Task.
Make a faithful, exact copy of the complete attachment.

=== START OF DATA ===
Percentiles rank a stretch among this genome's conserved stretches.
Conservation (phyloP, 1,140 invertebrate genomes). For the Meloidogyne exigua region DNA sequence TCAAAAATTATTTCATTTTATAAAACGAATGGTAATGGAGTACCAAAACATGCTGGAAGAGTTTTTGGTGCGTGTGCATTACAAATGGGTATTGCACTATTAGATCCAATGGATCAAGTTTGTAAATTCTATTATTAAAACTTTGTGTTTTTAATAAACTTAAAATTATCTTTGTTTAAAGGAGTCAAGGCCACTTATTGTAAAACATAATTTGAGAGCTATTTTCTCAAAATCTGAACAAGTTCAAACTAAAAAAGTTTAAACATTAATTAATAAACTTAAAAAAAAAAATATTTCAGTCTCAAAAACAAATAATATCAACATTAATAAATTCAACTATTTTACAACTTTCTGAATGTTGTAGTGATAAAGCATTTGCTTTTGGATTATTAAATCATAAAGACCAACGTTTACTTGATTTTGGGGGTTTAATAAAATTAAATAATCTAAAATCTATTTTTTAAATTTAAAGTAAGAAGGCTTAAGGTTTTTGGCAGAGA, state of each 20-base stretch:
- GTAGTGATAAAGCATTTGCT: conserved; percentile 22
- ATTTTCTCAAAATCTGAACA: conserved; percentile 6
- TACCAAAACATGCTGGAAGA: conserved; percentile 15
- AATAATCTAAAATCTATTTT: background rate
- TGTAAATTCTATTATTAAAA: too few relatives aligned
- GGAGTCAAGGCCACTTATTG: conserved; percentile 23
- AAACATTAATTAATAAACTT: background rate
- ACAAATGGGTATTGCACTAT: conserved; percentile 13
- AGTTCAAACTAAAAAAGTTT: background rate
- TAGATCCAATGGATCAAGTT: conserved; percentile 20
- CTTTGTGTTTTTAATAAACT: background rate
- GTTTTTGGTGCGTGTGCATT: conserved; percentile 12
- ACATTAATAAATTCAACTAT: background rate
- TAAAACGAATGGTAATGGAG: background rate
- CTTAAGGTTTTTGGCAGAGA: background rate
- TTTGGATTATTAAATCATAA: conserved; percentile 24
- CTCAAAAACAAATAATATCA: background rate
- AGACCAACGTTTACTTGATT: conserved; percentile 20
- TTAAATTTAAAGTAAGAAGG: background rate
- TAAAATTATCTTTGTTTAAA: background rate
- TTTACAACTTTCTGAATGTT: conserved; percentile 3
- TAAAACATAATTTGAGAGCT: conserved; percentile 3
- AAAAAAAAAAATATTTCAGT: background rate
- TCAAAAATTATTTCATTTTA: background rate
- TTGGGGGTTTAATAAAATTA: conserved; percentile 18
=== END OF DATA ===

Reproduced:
Percentiles rank a stretch among this genome's conserved stretches.
Conservation (phyloP, 1,140 invertebrate genomes). For the Meloidogyne exigua region DNA sequence TCAAAAATTATTTCATTTTATAAAACGAATGGTAATGGAGTACCAAAACATGCTGGAAGAGTTTTTGGTGCGTGTGCATTACAAATGGGTATTGCACTATTAGATCCAATGGATCAAGTTTGTAAATTCTATTATTAAAACTTTGTGTTTTTAATAAACTTAAAATTATCTTTGTTTAAAGGAGTCAAGGCCACTTATTGTAAAACATAATTTGAGAGCTATTTTCTCAAAATCTGAACAAGTTCAAACTAAAAAAGTTTAAACATTAATTAATAAACTTAAAAAAAAAAATATTTCAGTCTCAAAAACAAATAATATCAACATTAATAAATTCAACTATTTTACAACTTTCTGAATGTTGTAGTGATAAAGCATTTGCTTTTGGATTATTAAATCATAAAGACCAACGTTTACTTGATTTTGGGGGTTTAATAAAATTAAATAATCTAAAATCTATTTTTTAAATTTAAAGTAAGAAGGCTTAAGGTTTTTGGCAGAGA, state of each 20-base stretch:
- GTAGTGATAAAGCATTTGCT: conserved; percentile 22
- ATTTTCTCAAAATCTGAACA: conserved; percentile 6
- TACCAAAACATGCTGGAAGA: conserved; percentile 15
- AATAATCTAAAATCTATTTT: background rate
- TGTAAATTCTATTATTAAAA: too few relatives aligned
- GGAGTCAAGGCCACTTATTG: conserved; percentile 23
- AAACATTAATTAATAAACTT: background rate
- ACAAATGGGTATTGCACTAT: conserved; percentile 13
- AGTTCAAACTAAAAAAGTTT: background rate
- TAGATCCAATGGATCAAGTT: conserved; percentile 20
- CTTTGTGTTTTTAATAAACT: background rate
- GTTTTTGGTGCGTGTGCATT: conserved; percentile 12
- ACATTAATAAATTCAACTAT: background rate
- TAAAACGAATGGTAATGGAG: background rate
- CTTAAGGTTTTTGGCAGAGA: background rate
- TTTGGATTATTAAATCATAA: conserved; percentile 24
- CTCAAAAACAAATAATATCA: background rate
- AGACCAACGTTTACTTGATT: conserved; percentile 20
- TTAAATTTAAAGTAAGAAGG: background rate
- TAAAATTATCTTTGTTTAAA: background rate
- TTTACAACTTTCTGAATGTT: conserved; percentile 3
- TAAAACATAATTTGAGAGCT: conserved; percentile 3
- AAAAAAAAAAATATTTCAGT: background rate
- TCAAAAATTATTTCATTTTA: background rate
- TTGGGGGTTTAATAAAATTA: conserved; percentile 18